Undaunted Courage: Meriwether Lewis, Thomas Jefferson, and the Opening of the American West

Ambrose, Stephen E.

Touchstone, 1996

p. 35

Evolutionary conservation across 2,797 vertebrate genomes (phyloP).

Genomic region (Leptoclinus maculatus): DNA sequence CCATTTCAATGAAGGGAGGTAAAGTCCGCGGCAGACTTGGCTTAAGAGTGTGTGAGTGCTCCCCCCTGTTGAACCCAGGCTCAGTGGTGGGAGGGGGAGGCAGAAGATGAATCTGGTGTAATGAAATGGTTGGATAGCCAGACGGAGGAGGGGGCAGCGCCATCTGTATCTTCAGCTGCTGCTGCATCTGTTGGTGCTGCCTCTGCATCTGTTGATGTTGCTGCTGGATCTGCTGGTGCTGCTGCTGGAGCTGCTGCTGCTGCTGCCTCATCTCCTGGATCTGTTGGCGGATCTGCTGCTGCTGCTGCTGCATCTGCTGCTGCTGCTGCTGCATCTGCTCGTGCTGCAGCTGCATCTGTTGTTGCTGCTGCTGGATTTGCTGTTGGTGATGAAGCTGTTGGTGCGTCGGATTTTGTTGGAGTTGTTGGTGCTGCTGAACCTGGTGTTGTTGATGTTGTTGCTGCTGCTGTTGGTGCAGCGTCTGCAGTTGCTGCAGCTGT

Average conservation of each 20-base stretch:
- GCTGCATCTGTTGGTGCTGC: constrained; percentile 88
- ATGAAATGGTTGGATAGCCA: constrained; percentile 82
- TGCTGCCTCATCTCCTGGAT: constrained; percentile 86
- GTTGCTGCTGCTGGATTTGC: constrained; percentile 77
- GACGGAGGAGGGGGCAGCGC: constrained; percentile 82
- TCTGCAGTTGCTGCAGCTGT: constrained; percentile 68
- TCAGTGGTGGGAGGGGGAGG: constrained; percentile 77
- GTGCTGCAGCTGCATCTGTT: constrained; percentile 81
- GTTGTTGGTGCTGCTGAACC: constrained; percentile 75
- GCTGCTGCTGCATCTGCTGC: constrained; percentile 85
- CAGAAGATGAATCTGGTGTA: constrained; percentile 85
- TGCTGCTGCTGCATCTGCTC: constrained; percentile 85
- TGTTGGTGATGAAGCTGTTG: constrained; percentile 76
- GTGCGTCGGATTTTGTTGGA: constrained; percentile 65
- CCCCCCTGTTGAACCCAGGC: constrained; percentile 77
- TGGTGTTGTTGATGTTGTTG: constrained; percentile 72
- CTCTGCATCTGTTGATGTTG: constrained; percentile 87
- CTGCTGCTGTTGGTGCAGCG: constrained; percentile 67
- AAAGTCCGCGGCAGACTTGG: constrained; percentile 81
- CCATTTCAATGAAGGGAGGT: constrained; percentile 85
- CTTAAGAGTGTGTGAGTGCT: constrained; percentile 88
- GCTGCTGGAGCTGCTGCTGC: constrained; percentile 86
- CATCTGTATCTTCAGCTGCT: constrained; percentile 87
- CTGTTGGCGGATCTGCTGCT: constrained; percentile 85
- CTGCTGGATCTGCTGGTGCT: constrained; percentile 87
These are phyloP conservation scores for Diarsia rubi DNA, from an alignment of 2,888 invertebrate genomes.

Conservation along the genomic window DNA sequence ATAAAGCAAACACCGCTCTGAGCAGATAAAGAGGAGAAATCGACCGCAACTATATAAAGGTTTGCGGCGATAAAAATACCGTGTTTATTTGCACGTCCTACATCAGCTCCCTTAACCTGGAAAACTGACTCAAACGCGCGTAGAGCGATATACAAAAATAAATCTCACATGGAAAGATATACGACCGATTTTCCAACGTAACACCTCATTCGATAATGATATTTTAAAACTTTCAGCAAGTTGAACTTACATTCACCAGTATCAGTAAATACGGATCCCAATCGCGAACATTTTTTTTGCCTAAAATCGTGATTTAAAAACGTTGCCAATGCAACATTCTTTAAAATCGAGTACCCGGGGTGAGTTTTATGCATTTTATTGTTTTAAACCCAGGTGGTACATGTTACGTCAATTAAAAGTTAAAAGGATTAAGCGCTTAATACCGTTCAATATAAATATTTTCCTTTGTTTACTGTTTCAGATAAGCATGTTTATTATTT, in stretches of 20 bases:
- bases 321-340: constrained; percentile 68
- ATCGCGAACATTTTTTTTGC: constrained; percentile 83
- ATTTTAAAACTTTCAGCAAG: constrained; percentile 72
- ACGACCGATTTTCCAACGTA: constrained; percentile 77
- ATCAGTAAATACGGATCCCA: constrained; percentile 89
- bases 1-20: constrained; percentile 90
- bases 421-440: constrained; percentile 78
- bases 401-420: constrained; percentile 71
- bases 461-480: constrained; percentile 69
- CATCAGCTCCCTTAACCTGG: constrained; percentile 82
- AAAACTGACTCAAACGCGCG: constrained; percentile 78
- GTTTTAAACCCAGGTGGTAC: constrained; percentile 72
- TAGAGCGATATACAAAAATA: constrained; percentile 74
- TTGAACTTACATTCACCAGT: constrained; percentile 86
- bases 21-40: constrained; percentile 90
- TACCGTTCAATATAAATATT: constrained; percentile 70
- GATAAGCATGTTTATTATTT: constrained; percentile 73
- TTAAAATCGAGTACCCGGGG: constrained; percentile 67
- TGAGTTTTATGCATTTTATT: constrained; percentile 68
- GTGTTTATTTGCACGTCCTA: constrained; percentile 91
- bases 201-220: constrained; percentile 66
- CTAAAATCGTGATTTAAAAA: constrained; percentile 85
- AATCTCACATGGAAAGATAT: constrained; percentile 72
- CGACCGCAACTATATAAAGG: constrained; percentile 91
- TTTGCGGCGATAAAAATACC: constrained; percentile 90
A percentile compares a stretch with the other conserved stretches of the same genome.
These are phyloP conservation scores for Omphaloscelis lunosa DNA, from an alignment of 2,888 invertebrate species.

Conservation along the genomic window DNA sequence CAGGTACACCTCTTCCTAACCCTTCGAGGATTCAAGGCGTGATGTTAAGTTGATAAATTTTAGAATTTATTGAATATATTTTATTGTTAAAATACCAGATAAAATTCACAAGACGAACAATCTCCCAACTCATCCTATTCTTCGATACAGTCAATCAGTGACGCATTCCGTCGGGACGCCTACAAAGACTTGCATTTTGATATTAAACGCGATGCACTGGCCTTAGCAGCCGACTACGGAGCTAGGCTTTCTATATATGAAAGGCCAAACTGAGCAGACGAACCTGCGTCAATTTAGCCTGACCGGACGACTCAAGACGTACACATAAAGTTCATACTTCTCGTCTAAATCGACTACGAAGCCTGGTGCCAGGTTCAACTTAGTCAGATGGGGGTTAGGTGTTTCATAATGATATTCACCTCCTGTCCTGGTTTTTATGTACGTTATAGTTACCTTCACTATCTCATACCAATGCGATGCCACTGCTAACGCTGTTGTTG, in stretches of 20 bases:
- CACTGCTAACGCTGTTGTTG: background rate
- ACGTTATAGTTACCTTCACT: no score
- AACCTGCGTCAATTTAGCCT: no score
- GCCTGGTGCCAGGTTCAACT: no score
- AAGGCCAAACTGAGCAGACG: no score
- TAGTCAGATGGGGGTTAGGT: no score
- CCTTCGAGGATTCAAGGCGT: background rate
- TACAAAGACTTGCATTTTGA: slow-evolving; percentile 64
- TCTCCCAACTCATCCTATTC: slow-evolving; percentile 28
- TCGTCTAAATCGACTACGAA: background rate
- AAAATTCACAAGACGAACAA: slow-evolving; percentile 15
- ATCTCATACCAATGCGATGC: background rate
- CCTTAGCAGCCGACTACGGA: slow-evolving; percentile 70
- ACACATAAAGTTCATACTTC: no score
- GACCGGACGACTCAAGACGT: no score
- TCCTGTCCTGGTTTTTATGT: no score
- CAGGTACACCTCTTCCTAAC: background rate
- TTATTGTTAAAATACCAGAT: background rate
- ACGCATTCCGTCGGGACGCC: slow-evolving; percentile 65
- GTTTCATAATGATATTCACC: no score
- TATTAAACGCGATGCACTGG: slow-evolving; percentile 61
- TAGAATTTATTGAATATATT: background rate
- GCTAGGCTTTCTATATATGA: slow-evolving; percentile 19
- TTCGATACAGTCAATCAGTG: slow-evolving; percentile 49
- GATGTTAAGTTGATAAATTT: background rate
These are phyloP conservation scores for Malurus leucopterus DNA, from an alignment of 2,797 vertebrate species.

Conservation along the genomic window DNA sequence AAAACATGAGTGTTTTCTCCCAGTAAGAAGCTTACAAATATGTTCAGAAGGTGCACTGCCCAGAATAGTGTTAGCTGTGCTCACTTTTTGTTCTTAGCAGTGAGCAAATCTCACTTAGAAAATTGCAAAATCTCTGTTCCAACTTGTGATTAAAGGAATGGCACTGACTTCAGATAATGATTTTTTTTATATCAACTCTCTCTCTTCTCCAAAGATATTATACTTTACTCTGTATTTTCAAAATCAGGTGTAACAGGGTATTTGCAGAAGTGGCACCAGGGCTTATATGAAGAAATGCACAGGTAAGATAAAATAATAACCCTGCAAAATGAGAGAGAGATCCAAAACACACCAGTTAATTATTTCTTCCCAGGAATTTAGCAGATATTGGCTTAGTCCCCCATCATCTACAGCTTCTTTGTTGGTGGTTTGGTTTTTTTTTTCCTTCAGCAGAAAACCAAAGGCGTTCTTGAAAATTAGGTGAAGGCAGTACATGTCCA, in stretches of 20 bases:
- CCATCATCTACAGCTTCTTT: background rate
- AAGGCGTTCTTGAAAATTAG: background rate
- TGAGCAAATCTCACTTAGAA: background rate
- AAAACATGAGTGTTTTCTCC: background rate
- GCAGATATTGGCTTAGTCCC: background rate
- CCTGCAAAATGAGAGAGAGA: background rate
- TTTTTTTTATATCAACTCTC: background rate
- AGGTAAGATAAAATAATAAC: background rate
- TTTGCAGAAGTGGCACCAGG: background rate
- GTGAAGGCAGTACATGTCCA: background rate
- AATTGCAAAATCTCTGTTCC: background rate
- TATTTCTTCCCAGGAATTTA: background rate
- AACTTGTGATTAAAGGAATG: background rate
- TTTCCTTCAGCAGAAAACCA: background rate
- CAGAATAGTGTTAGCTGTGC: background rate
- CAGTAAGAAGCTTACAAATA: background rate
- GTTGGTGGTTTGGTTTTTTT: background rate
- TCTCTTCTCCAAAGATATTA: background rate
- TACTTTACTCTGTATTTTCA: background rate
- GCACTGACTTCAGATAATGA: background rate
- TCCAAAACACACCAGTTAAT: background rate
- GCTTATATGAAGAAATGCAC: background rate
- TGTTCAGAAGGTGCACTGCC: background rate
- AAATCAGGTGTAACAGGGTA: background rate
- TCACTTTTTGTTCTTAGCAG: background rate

Thomas Jefferson had slaves, but “no man knew better than Jefferson the price Virginia paid for slavery, most of all in what the system did to young [white] men. In Notes on the State of Virginia, he wrote: ‘The whole commerce between master and slave is a perpetual exercise of the most boisterous passions, the most unremitting despotism on the one part, and the most degrading submissions on the other. Our children see this and learn to imitate it . . . If a parent could find no motive either in his philanthropy or his self-love for restraining the intemperance of passion towards his slave [whipping was generally accompanied by shouting and cursing and rage, all of it aiding the whipper in thinking that the slave deserved whatever he was getting], it should always be a sufficient motive that his children are present. But generally it is not sufficient. The parent storms, the child looks on, catches the lineaments of wrath, puts on the same airs in the circle of smaller slaves, gives a loose to his worst of passions, and thus nursed, educated, and daily exercised in tyranny, cannot but be stamped by it with odious peculiarities. The man must be a prodigy who can retain his manners and morals undepraved by such circumstances.’ Jefferson knew whereof he wrote, and he knew no prodigies in this matter.”